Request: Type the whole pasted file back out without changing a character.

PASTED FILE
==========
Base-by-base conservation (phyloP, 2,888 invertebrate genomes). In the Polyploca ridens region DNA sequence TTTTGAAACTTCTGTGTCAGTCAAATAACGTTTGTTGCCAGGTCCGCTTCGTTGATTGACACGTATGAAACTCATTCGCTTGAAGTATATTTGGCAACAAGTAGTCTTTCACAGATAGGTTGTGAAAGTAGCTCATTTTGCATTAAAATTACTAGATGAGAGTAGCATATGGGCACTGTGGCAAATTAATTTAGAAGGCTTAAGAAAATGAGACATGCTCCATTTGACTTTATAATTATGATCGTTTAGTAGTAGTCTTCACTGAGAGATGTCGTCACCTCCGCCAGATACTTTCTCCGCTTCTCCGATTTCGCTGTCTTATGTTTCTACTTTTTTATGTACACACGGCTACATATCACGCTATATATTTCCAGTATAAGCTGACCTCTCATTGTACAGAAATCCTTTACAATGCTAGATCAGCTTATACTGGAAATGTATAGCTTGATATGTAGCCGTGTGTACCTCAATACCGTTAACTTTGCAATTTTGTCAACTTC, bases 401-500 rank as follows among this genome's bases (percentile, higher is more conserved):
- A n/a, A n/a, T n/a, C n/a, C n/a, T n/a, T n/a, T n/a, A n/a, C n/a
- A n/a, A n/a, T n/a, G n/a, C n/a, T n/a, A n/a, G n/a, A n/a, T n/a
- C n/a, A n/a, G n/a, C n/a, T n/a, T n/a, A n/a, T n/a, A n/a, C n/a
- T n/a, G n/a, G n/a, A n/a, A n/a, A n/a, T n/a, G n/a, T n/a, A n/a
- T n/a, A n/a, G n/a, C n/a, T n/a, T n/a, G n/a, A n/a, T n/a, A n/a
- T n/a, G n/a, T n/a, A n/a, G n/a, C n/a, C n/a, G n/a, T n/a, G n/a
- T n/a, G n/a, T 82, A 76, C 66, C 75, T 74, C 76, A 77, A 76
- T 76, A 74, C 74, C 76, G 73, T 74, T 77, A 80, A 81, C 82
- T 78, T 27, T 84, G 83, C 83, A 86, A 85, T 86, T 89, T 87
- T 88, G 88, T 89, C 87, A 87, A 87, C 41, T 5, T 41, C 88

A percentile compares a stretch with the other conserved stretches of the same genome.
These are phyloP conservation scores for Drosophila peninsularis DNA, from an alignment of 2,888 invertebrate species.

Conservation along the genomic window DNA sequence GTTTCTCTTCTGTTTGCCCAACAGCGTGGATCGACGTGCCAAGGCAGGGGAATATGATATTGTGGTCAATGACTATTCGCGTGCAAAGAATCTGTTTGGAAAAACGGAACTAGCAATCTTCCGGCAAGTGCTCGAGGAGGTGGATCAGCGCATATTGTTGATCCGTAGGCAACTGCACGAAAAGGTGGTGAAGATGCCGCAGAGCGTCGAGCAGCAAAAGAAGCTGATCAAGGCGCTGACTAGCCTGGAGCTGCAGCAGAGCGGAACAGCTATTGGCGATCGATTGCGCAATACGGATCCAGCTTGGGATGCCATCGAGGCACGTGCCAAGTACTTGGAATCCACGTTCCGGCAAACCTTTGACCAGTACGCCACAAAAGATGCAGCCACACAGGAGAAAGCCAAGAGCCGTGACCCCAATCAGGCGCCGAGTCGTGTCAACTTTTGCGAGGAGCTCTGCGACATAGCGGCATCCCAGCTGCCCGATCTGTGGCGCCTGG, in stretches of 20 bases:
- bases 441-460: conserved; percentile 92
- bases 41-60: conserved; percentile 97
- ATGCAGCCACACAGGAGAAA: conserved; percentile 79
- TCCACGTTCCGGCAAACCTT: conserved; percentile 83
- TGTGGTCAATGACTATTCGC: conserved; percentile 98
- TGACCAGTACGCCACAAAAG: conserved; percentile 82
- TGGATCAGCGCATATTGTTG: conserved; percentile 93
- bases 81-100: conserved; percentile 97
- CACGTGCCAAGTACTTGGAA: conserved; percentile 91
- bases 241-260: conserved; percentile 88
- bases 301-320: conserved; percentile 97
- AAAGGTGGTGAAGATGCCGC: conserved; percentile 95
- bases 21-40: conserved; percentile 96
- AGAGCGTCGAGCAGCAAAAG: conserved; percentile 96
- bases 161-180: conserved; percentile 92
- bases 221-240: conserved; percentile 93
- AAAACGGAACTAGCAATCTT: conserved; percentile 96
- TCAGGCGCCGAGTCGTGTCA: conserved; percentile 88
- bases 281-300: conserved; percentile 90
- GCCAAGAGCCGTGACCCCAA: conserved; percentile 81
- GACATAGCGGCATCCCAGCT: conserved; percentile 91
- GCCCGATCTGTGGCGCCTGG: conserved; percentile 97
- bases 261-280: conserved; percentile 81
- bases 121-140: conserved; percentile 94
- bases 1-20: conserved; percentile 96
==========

Base-by-base conservation (phyloP, 2,888 invertebrate genomes). In the Polyploca ridens region DNA sequence TTTTGAAACTTCTGTGTCAGTCAAATAACGTTTGTTGCCAGGTCCGCTTCGTTGATTGACACGTATGAAACTCATTCGCTTGAAGTATATTTGGCAACAAGTAGTCTTTCACAGATAGGTTGTGAAAGTAGCTCATTTTGCATTAAAATTACTAGATGAGAGTAGCATATGGGCACTGTGGCAAATTAATTTAGAAGGCTTAAGAAAATGAGACATGCTCCATTTGACTTTATAATTATGATCGTTTAGTAGTAGTCTTCACTGAGAGATGTCGTCACCTCCGCCAGATACTTTCTCCGCTTCTCCGATTTCGCTGTCTTATGTTTCTACTTTTTTATGTACACACGGCTACATATCACGCTATATATTTCCAGTATAAGCTGACCTCTCATTGTACAGAAATCCTTTACAATGCTAGATCAGCTTATACTGGAAATGTATAGCTTGATATGTAGCCGTGTGTACCTCAATACCGTTAACTTTGCAATTTTGTCAACTTC, bases 401-500 rank as follows among this genome's bases (percentile, higher is more conserved):
- A n/a, A n/a, T n/a, C n/a, C n/a, T n/a, T n/a, T n/a, A n/a, C n/a
- A n/a, A n/a, T n/a, G n/a, C n/a, T n/a, A n/a, G n/a, A n/a, T n/a
- C n/a, A n/a, G n/a, C n/a, T n/a, T n/a, A n/a, T n/a, A n/a, C n/a
- T n/a, G n/a, G n/a, A n/a, A n/a, A n/a, T n/a, G n/a, T n/a, A n/a
- T n/a, A n/a, G n/a, C n/a, T n/a, T n/a, G n/a, A n/a, T n/a, A n/a
- T n/a, G n/a, T n/a, A n/a, G n/a, C n/a, C n/a, G n/a, T n/a, G n/a
- T n/a, G n/a, T 82, A 76, C 66, C 75, T 74, C 76, A 77, A 76
- T 76, A 74, C 74, C 76, G 73, T 74, T 77, A 80, A 81, C 82
- T 78, T 27, T 84, G 83, C 83, A 86, A 85, T 86, T 89, T 87
- T 88, G 88, T 89, C 87, A 87, A 87, C 41, T 5, T 41, C 88

A percentile compares a stretch with the other conserved stretches of the same genome.
These are phyloP conservation scores for Drosophila peninsularis DNA, from an alignment of 2,888 invertebrate species.

Conservation along the genomic window DNA sequence GTTTCTCTTCTGTTTGCCCAACAGCGTGGATCGACGTGCCAAGGCAGGGGAATATGATATTGTGGTCAATGACTATTCGCGTGCAAAGAATCTGTTTGGAAAAACGGAACTAGCAATCTTCCGGCAAGTGCTCGAGGAGGTGGATCAGCGCATATTGTTGATCCGTAGGCAACTGCACGAAAAGGTGGTGAAGATGCCGCAGAGCGTCGAGCAGCAAAAGAAGCTGATCAAGGCGCTGACTAGCCTGGAGCTGCAGCAGAGCGGAACAGCTATTGGCGATCGATTGCGCAATACGGATCCAGCTTGGGATGCCATCGAGGCACGTGCCAAGTACTTGGAATCCACGTTCCGGCAAACCTTTGACCAGTACGCCACAAAAGATGCAGCCACACAGGAGAAAGCCAAGAGCCGTGACCCCAATCAGGCGCCGAGTCGTGTCAACTTTTGCGAGGAGCTCTGCGACATAGCGGCATCCCAGCTGCCCGATCTGTGGCGCCTGG, in stretches of 20 bases:
- bases 441-460: conserved; percentile 92
- bases 41-60: conserved; percentile 97
- ATGCAGCCACACAGGAGAAA: conserved; percentile 79
- TCCACGTTCCGGCAAACCTT: conserved; percentile 83
- TGTGGTCAATGACTATTCGC: conserved; percentile 98
- TGACCAGTACGCCACAAAAG: conserved; percentile 82
- TGGATCAGCGCATATTGTTG: conserved; percentile 93
- bases 81-100: conserved; percentile 97
- CACGTGCCAAGTACTTGGAA: conserved; percentile 91
- bases 241-260: conserved; percentile 88
- bases 301-320: conserved; percentile 97
- AAAGGTGGTGAAGATGCCGC: conserved; percentile 95
- bases 21-40: conserved; percentile 96
- AGAGCGTCGAGCAGCAAAAG: conserved; percentile 96
- bases 161-180: conserved; percentile 92
- bases 221-240: conserved; percentile 93
- AAAACGGAACTAGCAATCTT: conserved; percentile 96
- TCAGGCGCCGAGTCGTGTCA: conserved; percentile 88
- bases 281-300: conserved; percentile 90
- GCCAAGAGCCGTGACCCCAA: conserved; percentile 81
- GACATAGCGGCATCCCAGCT: conserved; percentile 91
- GCCCGATCTGTGGCGCCTGG: conserved; percentile 97
- bases 261-280: conserved; percentile 81
- bases 121-140: conserved; percentile 94
- bases 1-20: conserved; percentile 96